COURTESY WARNER BROS. PICTURESRussell Crowe plays a man searching for his missing sons after the 1915 battle of Gallipoli in "The Water Diviner."

COURTESY WARNER BROS. PICTURESRussell Crowe plays a man searching for his missing sons after the 1915 battle of Gallipoli in "The Water Diviner."

Russell Crowe divines, conquers in directorial debut

Just past 50 and widely considered one of the finest actors of his generation, Oscar winner Russell Crowe has returned to his roots and taken on a new role: director.

His directorial debut “The Water Diviner,” in which he also stars, tells the story of Joshua Connor, a father who travels to Gallipoli four years after the battle of 1915 to find out what happened to his three sons, all presumed dead.

“I've been thinking about directing for a long, long time,” Crowe said during a recent visit to The City. “This came and found me. I responded to it in the same way as the jobs I'm looking for as an actor. I read and read, and then one day you've got goosebumps.”

He adds, “That happened to me, but also this other thing. A voice just came that said, ‘You must take responsibility for this. You can actually read between the lines. You can see into the shadows of it.’”

Crowe, who was born in New Zealand and raised in Australia, explains that the battle of Gallipoli was the first time the two countries fought as their own army, under their own flag, rather than as part of the British empire. It's an important part of being Australian, he says. “You get the tales of Gallipoli tattooed on the inside of your eyelids from birth.”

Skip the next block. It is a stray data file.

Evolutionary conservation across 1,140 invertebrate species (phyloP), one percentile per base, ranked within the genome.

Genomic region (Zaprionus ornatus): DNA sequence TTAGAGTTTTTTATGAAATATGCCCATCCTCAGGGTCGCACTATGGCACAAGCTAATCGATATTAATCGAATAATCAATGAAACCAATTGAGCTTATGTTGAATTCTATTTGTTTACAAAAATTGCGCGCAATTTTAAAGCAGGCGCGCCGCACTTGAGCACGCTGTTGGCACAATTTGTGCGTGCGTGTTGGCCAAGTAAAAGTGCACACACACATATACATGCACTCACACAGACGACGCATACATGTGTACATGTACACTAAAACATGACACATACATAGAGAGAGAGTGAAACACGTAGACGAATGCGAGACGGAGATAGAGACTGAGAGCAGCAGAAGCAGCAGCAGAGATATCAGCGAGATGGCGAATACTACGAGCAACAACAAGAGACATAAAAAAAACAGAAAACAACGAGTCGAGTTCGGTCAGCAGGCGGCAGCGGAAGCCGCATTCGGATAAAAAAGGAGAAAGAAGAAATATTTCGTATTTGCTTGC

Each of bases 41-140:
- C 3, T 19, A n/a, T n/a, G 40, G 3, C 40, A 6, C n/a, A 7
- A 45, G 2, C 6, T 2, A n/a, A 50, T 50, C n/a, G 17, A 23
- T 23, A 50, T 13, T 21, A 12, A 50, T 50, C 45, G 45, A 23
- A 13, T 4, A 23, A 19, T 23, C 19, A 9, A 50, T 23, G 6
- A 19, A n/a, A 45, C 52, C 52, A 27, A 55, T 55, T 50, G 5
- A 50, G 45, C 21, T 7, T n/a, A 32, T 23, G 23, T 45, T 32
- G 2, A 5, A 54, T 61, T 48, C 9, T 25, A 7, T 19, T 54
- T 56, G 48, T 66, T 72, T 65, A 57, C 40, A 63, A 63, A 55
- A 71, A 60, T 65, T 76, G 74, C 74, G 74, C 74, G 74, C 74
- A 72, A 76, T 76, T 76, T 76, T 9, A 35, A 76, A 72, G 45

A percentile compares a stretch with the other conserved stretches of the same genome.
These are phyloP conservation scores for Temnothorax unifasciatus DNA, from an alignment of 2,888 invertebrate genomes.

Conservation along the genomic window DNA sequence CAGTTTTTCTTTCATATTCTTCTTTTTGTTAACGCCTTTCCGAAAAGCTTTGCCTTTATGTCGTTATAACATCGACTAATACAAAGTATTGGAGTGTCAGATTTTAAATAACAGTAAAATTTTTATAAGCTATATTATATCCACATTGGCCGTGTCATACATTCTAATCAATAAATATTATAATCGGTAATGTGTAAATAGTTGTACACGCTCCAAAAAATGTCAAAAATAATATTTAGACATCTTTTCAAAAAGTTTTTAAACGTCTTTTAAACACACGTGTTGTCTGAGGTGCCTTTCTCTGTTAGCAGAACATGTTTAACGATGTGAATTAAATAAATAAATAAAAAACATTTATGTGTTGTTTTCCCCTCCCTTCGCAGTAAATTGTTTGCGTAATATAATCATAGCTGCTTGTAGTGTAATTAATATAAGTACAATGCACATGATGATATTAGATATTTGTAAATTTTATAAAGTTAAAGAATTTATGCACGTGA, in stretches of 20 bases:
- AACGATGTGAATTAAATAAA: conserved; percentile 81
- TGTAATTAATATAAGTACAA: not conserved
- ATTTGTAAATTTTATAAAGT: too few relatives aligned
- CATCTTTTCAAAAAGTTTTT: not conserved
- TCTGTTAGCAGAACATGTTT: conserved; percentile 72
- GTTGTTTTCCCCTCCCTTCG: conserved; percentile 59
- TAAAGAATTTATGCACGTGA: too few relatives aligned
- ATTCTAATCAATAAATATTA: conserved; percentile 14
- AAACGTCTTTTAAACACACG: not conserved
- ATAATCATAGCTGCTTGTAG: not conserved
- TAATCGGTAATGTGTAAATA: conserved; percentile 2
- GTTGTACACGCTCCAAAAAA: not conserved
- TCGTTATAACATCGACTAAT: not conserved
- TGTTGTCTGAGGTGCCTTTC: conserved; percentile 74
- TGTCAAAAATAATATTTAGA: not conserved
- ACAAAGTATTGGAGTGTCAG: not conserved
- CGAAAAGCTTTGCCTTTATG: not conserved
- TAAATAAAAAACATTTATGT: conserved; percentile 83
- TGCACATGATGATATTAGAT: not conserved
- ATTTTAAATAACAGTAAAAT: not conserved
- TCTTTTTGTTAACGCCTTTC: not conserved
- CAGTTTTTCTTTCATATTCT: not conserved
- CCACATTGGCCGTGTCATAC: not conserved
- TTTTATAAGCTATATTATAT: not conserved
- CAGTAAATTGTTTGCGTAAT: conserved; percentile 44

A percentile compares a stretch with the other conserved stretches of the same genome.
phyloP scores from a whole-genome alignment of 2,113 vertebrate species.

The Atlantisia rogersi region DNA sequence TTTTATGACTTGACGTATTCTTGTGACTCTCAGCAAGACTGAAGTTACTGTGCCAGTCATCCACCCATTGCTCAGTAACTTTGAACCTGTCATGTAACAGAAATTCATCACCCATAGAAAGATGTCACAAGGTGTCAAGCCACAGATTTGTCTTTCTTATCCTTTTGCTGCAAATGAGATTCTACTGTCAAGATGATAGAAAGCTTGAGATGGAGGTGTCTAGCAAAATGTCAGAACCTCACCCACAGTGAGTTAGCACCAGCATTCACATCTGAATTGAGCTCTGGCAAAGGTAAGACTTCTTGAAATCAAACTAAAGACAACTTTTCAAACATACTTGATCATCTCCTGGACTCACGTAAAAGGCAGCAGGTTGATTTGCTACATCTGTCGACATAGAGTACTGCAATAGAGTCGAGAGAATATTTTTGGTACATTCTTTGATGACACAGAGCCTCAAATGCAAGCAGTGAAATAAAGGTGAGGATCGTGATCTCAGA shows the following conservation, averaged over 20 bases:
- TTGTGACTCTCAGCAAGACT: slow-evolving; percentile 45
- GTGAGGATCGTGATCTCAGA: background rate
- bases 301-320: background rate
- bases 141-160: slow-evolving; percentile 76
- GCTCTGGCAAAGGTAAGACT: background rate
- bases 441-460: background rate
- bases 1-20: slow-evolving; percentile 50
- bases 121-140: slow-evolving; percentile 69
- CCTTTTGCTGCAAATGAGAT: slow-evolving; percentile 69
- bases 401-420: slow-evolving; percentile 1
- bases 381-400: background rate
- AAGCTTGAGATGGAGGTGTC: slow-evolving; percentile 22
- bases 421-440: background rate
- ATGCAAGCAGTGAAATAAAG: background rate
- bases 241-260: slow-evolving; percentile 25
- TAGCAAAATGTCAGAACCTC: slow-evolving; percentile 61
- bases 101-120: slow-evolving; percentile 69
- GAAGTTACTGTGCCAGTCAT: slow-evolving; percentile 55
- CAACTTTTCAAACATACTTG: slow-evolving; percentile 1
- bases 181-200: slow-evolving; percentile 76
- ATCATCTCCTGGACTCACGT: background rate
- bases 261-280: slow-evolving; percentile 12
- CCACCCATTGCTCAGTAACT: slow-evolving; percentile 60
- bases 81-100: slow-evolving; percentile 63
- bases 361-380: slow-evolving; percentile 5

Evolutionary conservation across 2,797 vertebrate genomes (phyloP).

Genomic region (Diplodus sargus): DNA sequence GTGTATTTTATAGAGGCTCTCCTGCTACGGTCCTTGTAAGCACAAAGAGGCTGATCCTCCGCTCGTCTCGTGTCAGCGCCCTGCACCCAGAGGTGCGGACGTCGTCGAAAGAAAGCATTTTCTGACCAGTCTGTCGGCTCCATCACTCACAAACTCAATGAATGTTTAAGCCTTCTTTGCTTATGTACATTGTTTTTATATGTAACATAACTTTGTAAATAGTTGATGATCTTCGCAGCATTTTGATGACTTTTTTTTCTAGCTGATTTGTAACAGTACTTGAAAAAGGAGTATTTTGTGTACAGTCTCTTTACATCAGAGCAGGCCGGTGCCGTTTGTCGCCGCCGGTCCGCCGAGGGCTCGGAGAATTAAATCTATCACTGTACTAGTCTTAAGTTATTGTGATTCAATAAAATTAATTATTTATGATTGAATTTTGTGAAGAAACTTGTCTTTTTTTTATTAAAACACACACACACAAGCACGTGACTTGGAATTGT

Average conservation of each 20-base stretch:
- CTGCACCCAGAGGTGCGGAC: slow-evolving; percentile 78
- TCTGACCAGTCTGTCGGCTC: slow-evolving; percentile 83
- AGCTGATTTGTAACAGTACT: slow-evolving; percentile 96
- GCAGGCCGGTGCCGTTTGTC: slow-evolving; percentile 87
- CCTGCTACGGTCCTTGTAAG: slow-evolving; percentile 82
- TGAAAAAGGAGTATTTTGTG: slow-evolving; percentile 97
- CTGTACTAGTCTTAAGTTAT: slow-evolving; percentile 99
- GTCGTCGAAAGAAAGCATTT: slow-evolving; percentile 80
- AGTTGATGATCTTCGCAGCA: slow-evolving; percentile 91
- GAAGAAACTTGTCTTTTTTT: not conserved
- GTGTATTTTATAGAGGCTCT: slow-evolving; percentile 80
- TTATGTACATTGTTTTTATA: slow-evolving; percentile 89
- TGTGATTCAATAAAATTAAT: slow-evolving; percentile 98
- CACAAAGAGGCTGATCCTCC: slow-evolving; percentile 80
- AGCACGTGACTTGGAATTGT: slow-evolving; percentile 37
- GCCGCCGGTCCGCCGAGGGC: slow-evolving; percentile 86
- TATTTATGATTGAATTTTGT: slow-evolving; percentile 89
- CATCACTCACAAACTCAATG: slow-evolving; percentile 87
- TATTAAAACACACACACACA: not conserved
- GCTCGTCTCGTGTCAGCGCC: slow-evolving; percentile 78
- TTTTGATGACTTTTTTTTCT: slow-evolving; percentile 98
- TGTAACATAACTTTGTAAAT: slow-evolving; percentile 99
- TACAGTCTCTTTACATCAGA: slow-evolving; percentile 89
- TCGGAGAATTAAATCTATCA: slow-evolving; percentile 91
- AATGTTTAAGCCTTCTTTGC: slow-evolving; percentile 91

One of his greatest coups on “The Water Diviner” was being the first International film production allowed to shoot inside Istanbul's Blue Mosque.

“I just needed it to be the Blue Mosque,” Crowe says. “I'd seen a lot of other beautiful mosques, but there's something about it that I felt I could illustrate that Joshua is still spiritually available.”

Crowe says the process of getting permission took upwards of eight months. He concocted a plan to film quickly, without interrupting prayer sessions: “I designed the shots that I needed that we could walk in with the equipment, shoot with available light, and walk out in two hours.”

Crowe grew up during a time when a new breed of Australian filmmakers such as Peter Weir and Fred Schepisi were making exciting inroads in film history. Crowe says he knew that, like them, he wanted to “have a life in cinema.”

On “The Water Diviner,” he aimed for a classic movie experience. His sound designer, for example, wanted “big, thick, atmosphere tracks,” but he felt otherwise: “I decided that when it's quiet in this movie, it's deathly quiet. When you're supposed to hear something, you can really hear it,” he says.

Crowe and cinematographer Andrew Lesnie couldn't shoot on 35mm film like their predecessors, but Lesnie invented a way to “corrupt” digital Arri Alexa cameras to achieve spectacular effects with light, such as big sunsets.

He also used trickery to turn two cameras into five, which involved hiring an entire camera crew of trained directors of photography, as well as obtaining an extra camera for spare parts.

“The rule is that you want to do something clever, but you want to do it cheaper than the other bloke's doing it,” Crowe says, smiling. “Independent film, man!”


The Water Diviner

Starring: Russell Crowe, Olga Kurylenko, Yilmaz Erdogan, Jai Courtney

Written by: Andrew Knight, Andrew Anastasios

Directed by: Russell Crowe

Rated R

Running time: 1 hour, 51 minutes

artsGallipoliMoviesRussell CroweWater Diviner

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